How To Build Your Brand, One Conversation At A Time – with Ryan Rogers

An interview with Ryan Rogers, owner of Retail Optics

This week, I’m featuring my interview with Ryan Rogers, owner of Retail Optics – a consulting business focused on new and emerging brands. With over 20 years of experience, Ryan will help you build your brand through a buyer lens and navigate the complex world of retail.

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Ryan Rogers was one of the first people I met when I came to work at Target’s corporate offices in Minneapolis in 2008.

I’ll always remember one of the first pieces of advice he gave me when we met: “Say ‘yes’ to everything – go to every meeting, every event, and strike up a conversation. You never know where it might lead.”

I would describe Ryan’s vibe as open (he’s someone who is comfortable getting to know anyone), relaxed (he’s unlikely to be stressed when solving problems), and curious (he’ll calmly pepper you with questions about any subject over a beer – about your work, your hobbies, or your philosophy of life).

Most importantly, he’s just a helpful guy. He finds joy in helping others be successful. And, right now, he’s investing his time and energy into helping new and emerging brands navigate the complexities of retail.

How To Build Your Brand, One Conversation At A Time – with Ryan Rogers | Small Business Interview | 321 Liftoff

New to retail? Here are some key terms you might want to know:

  • Retailer – a business that buys goods in large quantities and then sells them to consumers for a profit, e.g. Target, Walmart, etc. 
  • Brick-and-mortar – a physical retail store; as opposed to a fully virtual consumer-facing experience like a website or Etsy. 
  • Buyer – a critical job in retail; the Buyer chooses which items make it to the store shelf.
  • Consumer Packaged Goods (CPG) – for purposes of this article, think food in packages, e.g. Clif Bar, Angie’s Boom Chicka Pop popcorn, etc.


Now, there are unique challenges at every stage of a business’ life. 

At first, when a brand is new, the challenges tend to be existential: Who are we? Why are we here? What does success look like?

As brands grow, they focus on what’s next: What else can we do? What scale can we really achieve? What trade-offs will we have to make? 

And, when a brand considers working with a retailer, there’s a lot to think about: Are we ready for this? What makes us unique vs. the other items on the shelf? How do we succeed in an already crowded space? How do we pitch our brand effectively?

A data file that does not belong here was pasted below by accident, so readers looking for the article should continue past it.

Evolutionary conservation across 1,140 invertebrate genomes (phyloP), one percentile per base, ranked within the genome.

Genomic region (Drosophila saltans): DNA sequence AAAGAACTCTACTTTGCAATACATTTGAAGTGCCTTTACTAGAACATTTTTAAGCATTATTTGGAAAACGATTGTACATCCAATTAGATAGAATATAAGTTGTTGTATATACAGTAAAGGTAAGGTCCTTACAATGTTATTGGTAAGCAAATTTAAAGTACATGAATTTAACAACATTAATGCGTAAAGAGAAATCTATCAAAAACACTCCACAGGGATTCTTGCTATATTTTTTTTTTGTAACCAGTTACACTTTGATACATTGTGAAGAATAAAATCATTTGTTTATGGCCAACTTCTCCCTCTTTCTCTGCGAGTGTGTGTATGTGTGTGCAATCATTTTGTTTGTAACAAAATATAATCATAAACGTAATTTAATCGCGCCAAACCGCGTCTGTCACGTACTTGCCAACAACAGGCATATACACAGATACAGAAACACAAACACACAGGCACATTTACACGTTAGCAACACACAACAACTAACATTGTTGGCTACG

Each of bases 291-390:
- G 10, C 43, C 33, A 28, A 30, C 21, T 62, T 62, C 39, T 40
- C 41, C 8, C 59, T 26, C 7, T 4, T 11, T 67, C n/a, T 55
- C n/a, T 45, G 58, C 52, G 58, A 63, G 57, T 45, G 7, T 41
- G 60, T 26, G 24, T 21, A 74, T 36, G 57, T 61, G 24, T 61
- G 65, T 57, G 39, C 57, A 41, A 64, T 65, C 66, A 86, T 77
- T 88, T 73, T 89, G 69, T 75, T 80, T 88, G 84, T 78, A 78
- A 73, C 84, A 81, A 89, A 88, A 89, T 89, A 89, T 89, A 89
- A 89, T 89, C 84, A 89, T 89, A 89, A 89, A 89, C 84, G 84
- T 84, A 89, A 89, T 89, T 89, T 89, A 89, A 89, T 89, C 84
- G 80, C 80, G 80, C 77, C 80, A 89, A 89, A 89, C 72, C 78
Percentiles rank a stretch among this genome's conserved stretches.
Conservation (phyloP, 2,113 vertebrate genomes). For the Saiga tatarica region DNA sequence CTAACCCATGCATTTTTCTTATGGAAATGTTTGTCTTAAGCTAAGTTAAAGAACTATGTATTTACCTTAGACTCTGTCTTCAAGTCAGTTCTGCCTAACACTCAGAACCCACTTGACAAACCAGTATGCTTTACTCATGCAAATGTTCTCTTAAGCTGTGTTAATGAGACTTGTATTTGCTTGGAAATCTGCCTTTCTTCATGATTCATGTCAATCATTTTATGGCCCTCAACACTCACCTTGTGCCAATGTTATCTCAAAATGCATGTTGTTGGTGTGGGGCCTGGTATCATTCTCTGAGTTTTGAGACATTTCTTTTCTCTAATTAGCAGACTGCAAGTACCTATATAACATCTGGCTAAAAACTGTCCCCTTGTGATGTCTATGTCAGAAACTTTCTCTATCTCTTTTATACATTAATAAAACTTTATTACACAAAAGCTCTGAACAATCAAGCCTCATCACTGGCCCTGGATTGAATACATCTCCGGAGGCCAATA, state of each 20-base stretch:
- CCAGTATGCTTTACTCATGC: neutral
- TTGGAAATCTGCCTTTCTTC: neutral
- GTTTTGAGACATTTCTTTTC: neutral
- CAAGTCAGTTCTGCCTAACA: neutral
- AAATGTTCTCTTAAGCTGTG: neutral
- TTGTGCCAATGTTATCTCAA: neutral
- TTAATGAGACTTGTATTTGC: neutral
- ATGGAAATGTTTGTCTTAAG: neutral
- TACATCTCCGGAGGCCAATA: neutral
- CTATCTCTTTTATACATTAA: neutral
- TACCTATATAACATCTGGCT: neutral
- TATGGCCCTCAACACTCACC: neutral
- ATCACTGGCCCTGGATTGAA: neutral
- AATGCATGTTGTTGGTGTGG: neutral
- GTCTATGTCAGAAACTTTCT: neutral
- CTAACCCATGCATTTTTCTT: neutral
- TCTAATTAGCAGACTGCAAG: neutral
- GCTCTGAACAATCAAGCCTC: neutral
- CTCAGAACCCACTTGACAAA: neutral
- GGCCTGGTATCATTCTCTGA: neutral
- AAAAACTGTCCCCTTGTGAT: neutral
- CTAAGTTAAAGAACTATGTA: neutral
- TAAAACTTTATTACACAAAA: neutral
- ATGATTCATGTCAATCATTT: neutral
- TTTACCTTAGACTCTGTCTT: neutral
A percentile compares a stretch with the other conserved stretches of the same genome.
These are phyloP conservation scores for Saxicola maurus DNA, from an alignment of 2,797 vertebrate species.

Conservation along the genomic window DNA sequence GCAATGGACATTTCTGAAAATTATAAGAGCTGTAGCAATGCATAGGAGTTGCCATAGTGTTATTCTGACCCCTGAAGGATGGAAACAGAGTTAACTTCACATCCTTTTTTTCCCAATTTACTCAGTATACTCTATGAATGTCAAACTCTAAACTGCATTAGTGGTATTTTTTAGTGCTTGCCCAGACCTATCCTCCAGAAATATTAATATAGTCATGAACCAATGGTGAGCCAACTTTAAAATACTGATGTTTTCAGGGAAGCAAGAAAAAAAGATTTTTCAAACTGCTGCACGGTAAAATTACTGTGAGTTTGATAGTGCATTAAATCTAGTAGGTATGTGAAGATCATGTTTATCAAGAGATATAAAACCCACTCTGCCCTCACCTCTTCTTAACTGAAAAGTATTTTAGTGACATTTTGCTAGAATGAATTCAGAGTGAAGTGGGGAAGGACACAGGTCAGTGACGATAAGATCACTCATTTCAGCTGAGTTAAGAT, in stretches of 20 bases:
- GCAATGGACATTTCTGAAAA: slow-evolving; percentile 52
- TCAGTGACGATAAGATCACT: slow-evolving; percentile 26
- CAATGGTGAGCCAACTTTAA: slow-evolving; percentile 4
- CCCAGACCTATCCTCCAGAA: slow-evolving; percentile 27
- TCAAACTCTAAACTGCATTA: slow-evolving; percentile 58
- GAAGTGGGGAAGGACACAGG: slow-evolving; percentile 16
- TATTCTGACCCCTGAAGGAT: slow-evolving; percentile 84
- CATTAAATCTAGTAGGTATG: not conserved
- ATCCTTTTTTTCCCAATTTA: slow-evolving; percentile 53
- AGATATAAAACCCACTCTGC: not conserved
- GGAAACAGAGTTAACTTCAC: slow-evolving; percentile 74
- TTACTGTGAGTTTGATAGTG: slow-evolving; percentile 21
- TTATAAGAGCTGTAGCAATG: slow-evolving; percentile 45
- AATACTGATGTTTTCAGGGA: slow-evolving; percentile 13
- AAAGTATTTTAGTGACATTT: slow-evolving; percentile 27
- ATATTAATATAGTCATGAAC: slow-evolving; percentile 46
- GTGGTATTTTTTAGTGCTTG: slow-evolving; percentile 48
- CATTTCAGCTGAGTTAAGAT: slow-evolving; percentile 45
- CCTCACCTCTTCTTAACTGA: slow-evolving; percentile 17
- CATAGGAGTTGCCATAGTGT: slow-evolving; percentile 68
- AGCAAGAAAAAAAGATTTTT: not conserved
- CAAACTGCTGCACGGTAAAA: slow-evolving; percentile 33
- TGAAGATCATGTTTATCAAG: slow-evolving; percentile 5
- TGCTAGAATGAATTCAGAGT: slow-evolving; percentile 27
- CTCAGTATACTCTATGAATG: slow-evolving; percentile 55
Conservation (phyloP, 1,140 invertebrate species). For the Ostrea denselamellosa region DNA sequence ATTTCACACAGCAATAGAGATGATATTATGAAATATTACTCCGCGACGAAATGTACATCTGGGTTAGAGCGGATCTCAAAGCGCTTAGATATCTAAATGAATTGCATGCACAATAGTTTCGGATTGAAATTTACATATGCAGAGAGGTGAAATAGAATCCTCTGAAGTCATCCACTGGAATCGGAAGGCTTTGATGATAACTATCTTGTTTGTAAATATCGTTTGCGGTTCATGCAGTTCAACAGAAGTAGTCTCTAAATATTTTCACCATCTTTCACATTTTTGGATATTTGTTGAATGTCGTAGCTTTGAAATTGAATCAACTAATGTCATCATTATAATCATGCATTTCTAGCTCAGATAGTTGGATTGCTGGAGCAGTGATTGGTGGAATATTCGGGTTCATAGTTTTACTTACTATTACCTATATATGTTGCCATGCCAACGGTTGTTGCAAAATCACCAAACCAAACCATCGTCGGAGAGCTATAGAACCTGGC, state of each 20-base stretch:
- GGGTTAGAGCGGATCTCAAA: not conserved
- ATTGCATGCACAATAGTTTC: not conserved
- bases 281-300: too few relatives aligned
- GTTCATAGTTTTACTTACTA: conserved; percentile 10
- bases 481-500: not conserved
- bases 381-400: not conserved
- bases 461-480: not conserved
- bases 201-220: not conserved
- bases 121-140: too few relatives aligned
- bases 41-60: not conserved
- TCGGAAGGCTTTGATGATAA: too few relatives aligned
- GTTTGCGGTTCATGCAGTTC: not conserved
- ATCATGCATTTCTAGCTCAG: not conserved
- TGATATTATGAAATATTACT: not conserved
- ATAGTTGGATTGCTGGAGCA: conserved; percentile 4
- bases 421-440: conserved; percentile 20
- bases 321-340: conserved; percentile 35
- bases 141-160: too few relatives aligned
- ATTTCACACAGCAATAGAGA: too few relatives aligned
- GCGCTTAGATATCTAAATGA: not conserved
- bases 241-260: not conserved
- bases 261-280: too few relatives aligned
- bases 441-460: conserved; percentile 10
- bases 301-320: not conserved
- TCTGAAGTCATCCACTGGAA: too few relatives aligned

Fortunately, Ryan Rogers has direct experience with all of these questions and more. 

What inspired you to go out on your own?

“I spent 18 years at Target and basically my entire career there. I worked a lot with entrepreneurs and small brands trying to get into Consumer Packaged Goods (CPG) – it’s growing quickly. So, I saw an opportunity to continue to work in food and in emerging brands – it’s a part of the business I really, really like. Now, I help small and emerging brands navigate retail – in and out of food, but mostly food. And, a lot of my business is helping these brands interface with Target, given my background.”

Ryan is doing what a lot of solopreneurs and consultants do when they get started — they take their history and experience and aim it, which forms the foundation of their business. 

That same choice is available to you as you build your brand. 

The expertise you’ve built up over time belongs to you. You cultivated it, nurtured it, and put in the effort to make it grow. It’s yours. So, you get to choose how you deploy that expertise. 

What is it about the emerging brands space that’s intriguing to you?

“Well, there’s a lot to do and there’s a lot of mistakes that can be made. At that point in their growth cycle, everybody needs help. Years down the road, as they grow, there’s teams of people helping with things like sales and operations. But, when they’re emerging, there’s only a couple of people that are really involved. So, that’s where I come in – they need a lot of help and they need a lot of guidance. And, on the Target side of things, it’s just giving brands and entrepreneurs that expertise, giving them someone who really knows that side of the business. Most brands have Target high on their list when they’re going into brick and mortar retail. And, having someone to help navigate that is really valuable.”